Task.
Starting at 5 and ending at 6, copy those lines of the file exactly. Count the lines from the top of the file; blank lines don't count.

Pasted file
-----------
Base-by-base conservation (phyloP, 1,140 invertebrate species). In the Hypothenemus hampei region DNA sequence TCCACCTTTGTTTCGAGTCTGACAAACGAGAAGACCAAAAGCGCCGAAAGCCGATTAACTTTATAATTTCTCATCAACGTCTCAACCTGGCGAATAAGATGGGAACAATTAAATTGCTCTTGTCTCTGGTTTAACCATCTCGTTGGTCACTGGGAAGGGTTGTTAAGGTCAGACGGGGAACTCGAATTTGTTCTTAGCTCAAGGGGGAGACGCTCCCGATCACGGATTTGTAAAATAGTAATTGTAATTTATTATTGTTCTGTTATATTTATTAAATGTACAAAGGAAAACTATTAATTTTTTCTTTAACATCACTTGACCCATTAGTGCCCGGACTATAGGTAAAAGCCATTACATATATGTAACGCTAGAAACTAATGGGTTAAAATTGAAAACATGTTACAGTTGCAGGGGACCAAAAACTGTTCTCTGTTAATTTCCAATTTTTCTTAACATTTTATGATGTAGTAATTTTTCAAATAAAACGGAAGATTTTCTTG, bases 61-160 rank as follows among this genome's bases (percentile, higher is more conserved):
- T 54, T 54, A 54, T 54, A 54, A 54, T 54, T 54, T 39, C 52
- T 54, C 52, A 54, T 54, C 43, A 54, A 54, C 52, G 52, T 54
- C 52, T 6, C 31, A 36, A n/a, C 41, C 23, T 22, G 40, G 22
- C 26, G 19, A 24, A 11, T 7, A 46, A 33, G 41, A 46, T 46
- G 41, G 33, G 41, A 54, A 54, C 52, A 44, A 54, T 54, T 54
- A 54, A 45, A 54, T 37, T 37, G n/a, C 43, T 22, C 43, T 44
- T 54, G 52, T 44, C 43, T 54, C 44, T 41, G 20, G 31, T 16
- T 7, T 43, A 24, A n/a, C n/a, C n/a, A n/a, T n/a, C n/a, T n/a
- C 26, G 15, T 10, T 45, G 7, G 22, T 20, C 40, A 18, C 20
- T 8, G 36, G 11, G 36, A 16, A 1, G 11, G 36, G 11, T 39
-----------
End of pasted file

- C 26, G 19, A 24, A 11, T 7, A 46, A 33, G 41, A 46, T 46
- G 41, G 33, G 41, A 54, A 54, C 52, A 44, A 54, T 54, T 54